Understanding Autism For Dummies
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Researchers are able to identify symptoms of autism at younger ages than ever before, as young as 18 months. This development leads toward more emphasis on early treatment, simply because that time frame is where children can usually make the greatest gains. Pediatricians are now looking for potential markers, such as a larger head during exams, and they are encouraging parents to look for other early symptoms, such as unusual eye contact and inability to follow a point. Also, autism experts are pressing pediatricians to use more direct observation to detect possible social clues, such as atypical vocalizations, including echolalia (the repetition of sounds and words from the environment). Other differences pediatricians may look for include
  • A lack of joint attention

  • A resistance to being held

  • An appearance of deafness to words

The best thing you can do for your child — whether you think she's autistic or not — is to start an educational/behavioral program early to help with her communication and social challenges. And make sure your child gets medical help for any physical symptoms, such as digestive problems, she may experience. That's the bottom line.

autism diagnosis ©Shutterstock/Chinnapong

According to Peter Mundy, a professor of psychology at the University of Miami, a social marker known as joint attention or gaze following, which neurotypical babies begin doing in the first 15 months of life, is impaired in autistic babies. Autistic babies don't follow or initiate eye contact in order to share an experience with a caregiver; they initiate eye contact for "instrumental purposes," which means to get something they need, such as food. Impaired joint attention can be a lifelong trait in autistic people, but if doctors and parents to notice the trait earlier, caregivers may be able to identify and help children at risk as early as infancy.

Many professionals share a widespread agreement that social disengagement is what separates autism from other disorders. Children diagnosed with developmental disabilities share a common problem: They need help in communicating and developing social skills. Parents and other caregivers can teach these skills, and the sooner the better, because children's brains develop rapidly. So, whether your child is autistic or not, he or she still needs help, and you can focus on that.

This doesn't imply that a diagnosis is unimportant, because it influences treatment, but in many cases where children are diagnosed as being on the autism spectrum, treatment is similar. And treatments that work for some children won't have any effect with others who have identical medical diagnoses.

Diagnoses and prognoses based on behavioral symptoms can and do change. Many people with autism have been misdiagnosed as having mental retardation, schizophrenia, AD/HD, and other conditions.

About This Article

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About the book authors:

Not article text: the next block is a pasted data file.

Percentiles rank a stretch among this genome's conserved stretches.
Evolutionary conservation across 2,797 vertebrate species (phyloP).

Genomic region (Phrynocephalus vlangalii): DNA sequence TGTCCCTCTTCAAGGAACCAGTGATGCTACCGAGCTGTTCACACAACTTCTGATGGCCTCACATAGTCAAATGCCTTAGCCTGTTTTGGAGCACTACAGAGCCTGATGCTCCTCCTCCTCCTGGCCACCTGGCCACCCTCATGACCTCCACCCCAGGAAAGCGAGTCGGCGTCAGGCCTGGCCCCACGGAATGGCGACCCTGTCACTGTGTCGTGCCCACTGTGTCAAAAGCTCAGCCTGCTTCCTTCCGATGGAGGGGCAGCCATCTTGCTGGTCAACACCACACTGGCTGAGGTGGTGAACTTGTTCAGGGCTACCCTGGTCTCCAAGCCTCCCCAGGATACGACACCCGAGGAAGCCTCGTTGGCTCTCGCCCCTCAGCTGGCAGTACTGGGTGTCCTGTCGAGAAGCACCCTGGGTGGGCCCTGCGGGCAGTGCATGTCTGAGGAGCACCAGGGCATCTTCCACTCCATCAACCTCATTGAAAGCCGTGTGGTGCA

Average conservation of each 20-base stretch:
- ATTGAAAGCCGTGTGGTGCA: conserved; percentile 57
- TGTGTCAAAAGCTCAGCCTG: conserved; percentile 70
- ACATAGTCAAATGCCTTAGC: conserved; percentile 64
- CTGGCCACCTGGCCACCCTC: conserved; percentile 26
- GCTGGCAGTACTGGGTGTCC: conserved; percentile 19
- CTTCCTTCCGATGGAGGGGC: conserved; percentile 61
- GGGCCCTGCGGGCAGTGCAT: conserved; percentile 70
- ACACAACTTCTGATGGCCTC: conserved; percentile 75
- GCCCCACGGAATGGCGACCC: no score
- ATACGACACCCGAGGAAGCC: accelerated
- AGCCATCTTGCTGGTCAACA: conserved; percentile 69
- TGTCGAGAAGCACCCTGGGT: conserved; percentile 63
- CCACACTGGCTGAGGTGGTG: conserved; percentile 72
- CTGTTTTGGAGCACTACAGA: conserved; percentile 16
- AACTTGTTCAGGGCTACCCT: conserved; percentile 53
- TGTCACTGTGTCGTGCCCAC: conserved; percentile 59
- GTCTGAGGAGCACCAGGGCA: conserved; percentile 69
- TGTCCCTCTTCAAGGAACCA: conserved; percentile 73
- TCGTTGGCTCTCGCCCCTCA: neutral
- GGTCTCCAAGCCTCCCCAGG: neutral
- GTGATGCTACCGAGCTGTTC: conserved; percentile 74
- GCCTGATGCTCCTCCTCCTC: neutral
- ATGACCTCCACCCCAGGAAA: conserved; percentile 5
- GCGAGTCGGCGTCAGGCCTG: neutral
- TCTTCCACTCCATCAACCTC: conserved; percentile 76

Stephen M. Shore received a regressive autism diagnosis at age 18 months, became nonverbal, and was deemed “too sick” to be treated on an outpatient basis. Today, he’s finishing a doctoral degree focused on helping people with autism lead fulfilling and productive lives. When not teaching college-level courses in special education and teaching children with autism how to play musical instruments, he consults and presents on autism-related issues internationally. Some topics of particular interest to him include comparative approaches for helping people with autism, education, and disaster preparedness for people with disabilities. He also focuses on challenges faced by adults in terms of self-advocacy, disclosure, post-secondary education, employment, interdependent living, and relationships.
Stephen holds bachelor degrees in music and accounting and information systems from the University of Massachusetts at Amherst. He also holds a masters degree in music education and is on the cusp of finishing his doctorate in education from Boston University. Although he seems to spend most of his time traveling in airplanes (Boeing 747-400 preferred), he resides in Brookline, Massachusetts, with his wife on the rare occasions when he’s home.

Linda G. Rastelli is an award-winning journalist, instructional designer, and author with 20 years of experience in writing and designing instruction for health, education, and business topics. In her career, she has focused on making complex and technical information understandable to the layperson. Although she has covered subjects ranging from financial ratio analysis to educational reform, her most challenging inquiry to date — an undertaking that has made her other projects look like finger painting in comparison — has been autism.
Linda holds a bachelor of arts degree from the University of Delaware and a masters degree from Columbia University. She lives on the New Jersey coast with her husband and her cat, who have reached a blissful state of detente. She hopes to keep her day job.

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